See the cast of The Brady Bunch in their earliest screen roles
Alice might not be an official member of the Brady family, but she does have one up on the rest of the bunch. Ann B. Davis appeared on a screen before any of the actors who played the Brady family. Her face turned up in an uncredited role in the 1955 film A Man Called Peter. Not long after that, she was earning Emmys.
Obviously, the elder Brady stars, Florence Henderson and Robert Reed, turned up in Hollywood next. Both made their debuts in the Fifties.
The six child stars who played the Brady kids had an interesting and varied early career. They were in far more than you might think.
Let's take a look at the earliest screen roles of The Brady Bunch cast — the faces featured in that iconic opening credits!
Henderson made her name on Broadway, largely thanks to her captivating turn as the title character in 1954's Fanny. That attention landed her television roles beginning in 1955 with a small role on I Spy (the forgotten Fifties series, not the Robert Culp series). That episode is rather difficult if not impossible to dig up. From there, Henderson popped up in an adaptation of the classic novel The Adventures of Huckleberry Finn that aired as an installment of The United States Steel Hour. She showed off her sass as Mary Jane Wilks, see here. A year later, she appeared as another literary character in a made-for-TV movie, playing eldest daughter Meg March in Little Women.
Image: The Everett Collection
There are few better ways to kick off a Hollywood career than a serenade from Frank Sinatra. The future Mike Brady sat at a table with a date in a scene in the 1957 film Pal Joey. The movie did not credit the rookie actor, but if it had, the name Robert Rietz would have been used. Two years later, when Reed made his television debut on The Californians, he was credited as "Rietz."
Image: Columbia Pictures
Ann B. Davis
Davis began her career with a big break. In 1955, the University of Michigan drama grad landed a peachy role as Charmaine "Schultzy" Schultz on The Bob Cummings Show, also known as Love That Bob. Joining the cast in the second season, Davis played Bob's assistant, a role that earned her two Emmys. Now that is starting off on the right foot!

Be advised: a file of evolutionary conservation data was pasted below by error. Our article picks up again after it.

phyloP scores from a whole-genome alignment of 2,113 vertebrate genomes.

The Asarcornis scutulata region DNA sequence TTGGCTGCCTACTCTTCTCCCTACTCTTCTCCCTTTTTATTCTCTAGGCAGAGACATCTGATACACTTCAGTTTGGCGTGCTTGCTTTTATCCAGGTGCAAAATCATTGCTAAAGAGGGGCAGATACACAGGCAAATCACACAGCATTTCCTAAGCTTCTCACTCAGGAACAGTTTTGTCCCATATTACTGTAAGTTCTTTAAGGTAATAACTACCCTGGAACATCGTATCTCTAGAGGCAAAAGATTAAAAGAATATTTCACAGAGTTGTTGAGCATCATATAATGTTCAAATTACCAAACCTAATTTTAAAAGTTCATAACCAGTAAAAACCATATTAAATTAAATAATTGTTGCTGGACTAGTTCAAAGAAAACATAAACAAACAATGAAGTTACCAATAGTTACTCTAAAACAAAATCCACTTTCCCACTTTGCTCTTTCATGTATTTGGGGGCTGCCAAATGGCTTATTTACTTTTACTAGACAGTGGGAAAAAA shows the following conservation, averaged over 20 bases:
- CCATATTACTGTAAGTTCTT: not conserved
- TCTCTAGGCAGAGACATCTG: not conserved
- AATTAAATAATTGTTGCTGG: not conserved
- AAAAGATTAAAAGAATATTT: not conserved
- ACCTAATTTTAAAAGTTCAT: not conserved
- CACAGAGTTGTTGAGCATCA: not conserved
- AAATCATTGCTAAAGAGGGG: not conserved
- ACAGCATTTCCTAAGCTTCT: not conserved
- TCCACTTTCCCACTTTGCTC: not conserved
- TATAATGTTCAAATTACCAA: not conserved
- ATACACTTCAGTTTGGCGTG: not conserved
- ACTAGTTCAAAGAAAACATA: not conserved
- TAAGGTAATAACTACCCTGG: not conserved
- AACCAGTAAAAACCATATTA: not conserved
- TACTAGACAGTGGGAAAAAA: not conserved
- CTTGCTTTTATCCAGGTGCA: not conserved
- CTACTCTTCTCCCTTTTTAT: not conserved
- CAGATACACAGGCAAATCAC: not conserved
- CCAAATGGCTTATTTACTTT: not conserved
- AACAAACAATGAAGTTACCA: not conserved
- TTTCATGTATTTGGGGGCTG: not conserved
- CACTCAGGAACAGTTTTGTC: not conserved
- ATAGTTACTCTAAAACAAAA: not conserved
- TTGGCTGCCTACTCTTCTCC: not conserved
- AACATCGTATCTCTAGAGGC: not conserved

Image: The Everett Collection
Maureen, Maureen, Maureen! The young California kid (not to mention Baby Miss San Fernando Valley beauty pageant) began her career with a smattering of commercials and small roles. She sold everything from Mattel's Chatty Cathy doll to Disney cereal that came packaged in plastic puppets. In 1964, she also had a nifty if uncredited role on Bewitched, playing Samantha's daughter Endora during a dream sequence in the episode "And Something Makes Three."
Image: Mattel / Screen Gems
Before becoming the eldest Brady boy, Barry Williams turned up in a handful of TV dramas. He earned his first-ever credit on the Ben Gazzara series Run for Your Life in 1967, seen in the close-up here. An episode of Dragnet soon followed. Keep your eyes peeled during The Invaders, too. In the episode "The Pursued," alongside Suzanne Pleshette, Williams pedals through a few scenes as a paperboy with prying eyes.
The short-lived sitcom The Smothers Brothers Show cast the sibling comedians as a businessman and a guardian angel. The supernatural series gave Eve Plumb her big break in its 1955 holiday episode "'Twas the Week Before Christmas." Billed only as "Little Girl," the blonde newcomer witnesses the angel (Tom Smothers) disappearing in wonder.
Knight showed off his smile — and a mold of a smile — in the 1967 Mannix episode "Coffin for a Clown." It's a snappy story, complete with a dune buggy, Diana Muldaur and Norman Fell.
The youngest one in curls indeed. One might easily mistake a pigtailed Olsen here for Cindy Brady, but she is in fact on a 1968 episode of Julia, "Paint Your Waggedorn," playing a grandkid. That same month, the precocious actress popped up in a Gunsmoke tale, "Abelia." A rattlesnake bites her on the leg, and Festus nurses her back to health. She reprised that character, Marianne, the following season. That same year, Olsen made an uncredited appearance in the Ironside episode "Barbara Who."
Yep, what you see here is indeed the pilot episode of The Brady Bunch. You had to figure that one of the kids was a newcomer, and the youngest boy made sense. Lookinland reportedly did some commercial work prior to landing this gig. Lookinland had simultaneously auditioned for and landed a job as the lone child on The Courtship of Eddie's Father, but his family made the decision to take the Brady role as it would surround the newcomer with kids his age.